Scientific study of raptors often requires the use of a lure to capture individuals for marking or collecting various data and samples. Live lure owls in the genus Bubo are commonly used with mist nets or dho-gazas to trap nesting raptors, but the use of these live lures presents ethical, logistical, and financial challenges. Although owls mounted by taxidermists and mechanical owls have been used in place of a live bird, the success of these types of lures varies widely. We created a more realistic mechanical owl with a greater range of motion than previous models, and then tested the owl on six raptor species in a variety of habitats. For all but one species, capture rates using our mechanical owl were similar to or slightly higher than those reported in studies using live lure owls or previously designed mechanical owls. Time to capture of Northern Goshawks (Accipiter gentilis) was, on average, 8 min faster when using our mechanical owl compared to a live owl. Cost analysis revealed that both the initial expense and long-term maintenance of a mechanical owl were less than that of a live lure owl. Mechanical owls can be a useful tool for capturing raptors. Although there are some drawbacks to using a mechanical owl, our results suggest that mechanical birds are comparable to live lure owls and we believe the benefits of using a mechanical owl often outweigh the costs.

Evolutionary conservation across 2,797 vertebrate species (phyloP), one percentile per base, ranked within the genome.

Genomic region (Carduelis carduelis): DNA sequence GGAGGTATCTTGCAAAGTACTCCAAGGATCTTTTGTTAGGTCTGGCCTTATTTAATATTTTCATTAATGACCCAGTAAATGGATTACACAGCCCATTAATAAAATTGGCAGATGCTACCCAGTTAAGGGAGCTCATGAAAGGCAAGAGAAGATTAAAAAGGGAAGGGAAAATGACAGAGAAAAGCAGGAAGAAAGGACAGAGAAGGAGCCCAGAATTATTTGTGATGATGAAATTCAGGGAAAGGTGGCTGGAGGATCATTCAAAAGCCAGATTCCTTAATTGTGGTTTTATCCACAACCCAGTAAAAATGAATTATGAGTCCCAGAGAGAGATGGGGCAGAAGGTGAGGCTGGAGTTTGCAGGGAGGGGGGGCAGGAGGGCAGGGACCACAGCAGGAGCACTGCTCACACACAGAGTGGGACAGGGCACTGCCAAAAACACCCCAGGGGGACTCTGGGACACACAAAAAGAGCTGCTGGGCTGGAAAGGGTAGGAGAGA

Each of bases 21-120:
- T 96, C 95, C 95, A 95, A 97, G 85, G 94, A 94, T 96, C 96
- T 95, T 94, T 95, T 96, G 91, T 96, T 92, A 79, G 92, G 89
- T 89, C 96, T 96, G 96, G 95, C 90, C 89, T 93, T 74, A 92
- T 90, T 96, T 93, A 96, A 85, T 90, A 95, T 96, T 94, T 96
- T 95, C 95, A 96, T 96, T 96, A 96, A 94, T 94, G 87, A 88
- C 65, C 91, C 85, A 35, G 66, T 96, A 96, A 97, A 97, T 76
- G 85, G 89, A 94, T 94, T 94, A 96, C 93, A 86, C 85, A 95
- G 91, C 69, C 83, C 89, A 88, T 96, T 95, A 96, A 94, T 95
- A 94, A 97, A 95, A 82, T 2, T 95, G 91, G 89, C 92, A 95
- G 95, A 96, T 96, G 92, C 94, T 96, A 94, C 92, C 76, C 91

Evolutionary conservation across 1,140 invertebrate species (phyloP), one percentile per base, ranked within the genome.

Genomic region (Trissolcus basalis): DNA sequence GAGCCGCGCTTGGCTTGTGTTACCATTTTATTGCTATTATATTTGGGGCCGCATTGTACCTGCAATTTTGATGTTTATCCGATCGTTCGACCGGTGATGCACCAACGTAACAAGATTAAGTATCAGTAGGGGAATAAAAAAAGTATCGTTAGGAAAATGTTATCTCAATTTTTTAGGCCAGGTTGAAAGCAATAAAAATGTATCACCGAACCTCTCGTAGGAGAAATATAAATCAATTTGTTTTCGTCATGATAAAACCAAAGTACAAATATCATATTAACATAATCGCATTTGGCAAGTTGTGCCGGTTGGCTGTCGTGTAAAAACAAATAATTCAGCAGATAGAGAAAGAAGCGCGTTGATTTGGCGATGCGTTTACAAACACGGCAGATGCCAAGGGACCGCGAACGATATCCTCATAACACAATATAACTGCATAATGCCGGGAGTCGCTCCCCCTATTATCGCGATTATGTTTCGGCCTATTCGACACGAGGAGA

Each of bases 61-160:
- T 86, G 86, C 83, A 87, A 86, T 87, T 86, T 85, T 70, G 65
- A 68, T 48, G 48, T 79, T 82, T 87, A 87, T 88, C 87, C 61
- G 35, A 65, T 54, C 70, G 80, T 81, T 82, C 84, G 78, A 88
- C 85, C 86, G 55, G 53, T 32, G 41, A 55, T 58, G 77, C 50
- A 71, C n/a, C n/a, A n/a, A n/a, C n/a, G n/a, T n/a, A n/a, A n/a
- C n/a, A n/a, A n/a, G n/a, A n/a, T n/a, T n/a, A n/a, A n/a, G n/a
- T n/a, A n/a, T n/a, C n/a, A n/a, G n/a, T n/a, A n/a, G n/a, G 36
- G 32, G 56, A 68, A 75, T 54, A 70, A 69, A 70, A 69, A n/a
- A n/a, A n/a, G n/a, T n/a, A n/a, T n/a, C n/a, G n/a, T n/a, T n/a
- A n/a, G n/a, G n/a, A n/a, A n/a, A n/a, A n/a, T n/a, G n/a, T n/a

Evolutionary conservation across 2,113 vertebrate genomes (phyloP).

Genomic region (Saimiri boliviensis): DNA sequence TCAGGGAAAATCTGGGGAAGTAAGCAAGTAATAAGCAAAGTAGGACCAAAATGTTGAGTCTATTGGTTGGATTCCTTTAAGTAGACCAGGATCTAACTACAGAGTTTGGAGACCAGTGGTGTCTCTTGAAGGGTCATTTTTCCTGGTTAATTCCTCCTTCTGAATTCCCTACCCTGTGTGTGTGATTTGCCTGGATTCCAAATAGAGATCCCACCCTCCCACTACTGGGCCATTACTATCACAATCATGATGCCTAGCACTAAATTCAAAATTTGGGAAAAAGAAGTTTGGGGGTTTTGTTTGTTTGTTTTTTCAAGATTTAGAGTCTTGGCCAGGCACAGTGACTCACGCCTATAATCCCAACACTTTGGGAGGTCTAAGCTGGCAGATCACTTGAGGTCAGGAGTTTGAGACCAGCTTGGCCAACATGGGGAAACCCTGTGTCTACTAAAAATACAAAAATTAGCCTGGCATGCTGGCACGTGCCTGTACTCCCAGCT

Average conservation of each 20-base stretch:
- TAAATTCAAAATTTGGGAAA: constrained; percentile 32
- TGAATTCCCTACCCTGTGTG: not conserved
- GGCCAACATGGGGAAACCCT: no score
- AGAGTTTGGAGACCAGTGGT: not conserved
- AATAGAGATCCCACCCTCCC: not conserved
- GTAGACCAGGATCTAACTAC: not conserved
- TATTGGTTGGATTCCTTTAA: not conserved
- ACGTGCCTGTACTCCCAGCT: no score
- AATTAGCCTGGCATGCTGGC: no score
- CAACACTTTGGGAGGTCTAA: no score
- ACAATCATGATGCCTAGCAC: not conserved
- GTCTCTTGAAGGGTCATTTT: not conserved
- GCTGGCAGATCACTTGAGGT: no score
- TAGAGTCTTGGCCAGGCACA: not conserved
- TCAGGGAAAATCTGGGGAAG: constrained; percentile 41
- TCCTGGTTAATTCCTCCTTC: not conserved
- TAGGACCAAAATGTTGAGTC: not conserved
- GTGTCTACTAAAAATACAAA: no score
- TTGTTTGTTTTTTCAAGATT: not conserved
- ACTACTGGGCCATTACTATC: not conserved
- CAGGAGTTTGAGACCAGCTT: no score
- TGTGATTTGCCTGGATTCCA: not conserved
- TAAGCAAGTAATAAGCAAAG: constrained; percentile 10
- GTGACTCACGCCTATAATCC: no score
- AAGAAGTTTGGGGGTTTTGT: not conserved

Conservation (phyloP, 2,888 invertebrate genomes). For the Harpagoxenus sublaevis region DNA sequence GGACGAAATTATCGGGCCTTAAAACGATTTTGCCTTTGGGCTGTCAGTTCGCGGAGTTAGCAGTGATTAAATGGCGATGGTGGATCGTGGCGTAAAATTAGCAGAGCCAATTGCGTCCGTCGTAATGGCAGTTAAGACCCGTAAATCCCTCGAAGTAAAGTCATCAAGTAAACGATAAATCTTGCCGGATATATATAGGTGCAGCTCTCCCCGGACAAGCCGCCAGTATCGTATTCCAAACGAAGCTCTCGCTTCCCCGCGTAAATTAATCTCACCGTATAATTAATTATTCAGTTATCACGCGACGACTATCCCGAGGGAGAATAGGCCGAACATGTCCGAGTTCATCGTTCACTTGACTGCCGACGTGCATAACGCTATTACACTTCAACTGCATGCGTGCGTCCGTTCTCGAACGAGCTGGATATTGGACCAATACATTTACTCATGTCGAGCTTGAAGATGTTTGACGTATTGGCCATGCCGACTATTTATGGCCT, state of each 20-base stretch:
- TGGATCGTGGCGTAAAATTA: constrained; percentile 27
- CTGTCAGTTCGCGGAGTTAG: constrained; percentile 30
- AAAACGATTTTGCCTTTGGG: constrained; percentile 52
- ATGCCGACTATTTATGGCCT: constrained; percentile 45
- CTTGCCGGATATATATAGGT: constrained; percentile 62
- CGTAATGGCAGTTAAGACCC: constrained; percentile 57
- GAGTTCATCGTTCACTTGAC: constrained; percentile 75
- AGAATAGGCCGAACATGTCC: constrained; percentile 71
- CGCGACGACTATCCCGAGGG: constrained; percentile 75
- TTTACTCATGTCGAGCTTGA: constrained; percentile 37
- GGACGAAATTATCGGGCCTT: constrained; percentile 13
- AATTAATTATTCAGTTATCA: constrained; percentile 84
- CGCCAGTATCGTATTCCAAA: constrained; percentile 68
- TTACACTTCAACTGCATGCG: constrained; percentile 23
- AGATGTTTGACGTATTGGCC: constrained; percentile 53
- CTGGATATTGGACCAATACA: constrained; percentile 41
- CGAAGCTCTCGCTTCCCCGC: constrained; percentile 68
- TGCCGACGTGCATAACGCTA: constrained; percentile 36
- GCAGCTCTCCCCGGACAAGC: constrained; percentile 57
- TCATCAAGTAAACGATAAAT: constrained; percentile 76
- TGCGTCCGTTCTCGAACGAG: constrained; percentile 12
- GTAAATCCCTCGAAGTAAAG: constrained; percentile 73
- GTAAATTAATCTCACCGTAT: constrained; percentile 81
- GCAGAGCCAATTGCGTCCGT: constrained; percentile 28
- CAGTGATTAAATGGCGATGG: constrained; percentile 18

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Vol. 53 • No. 1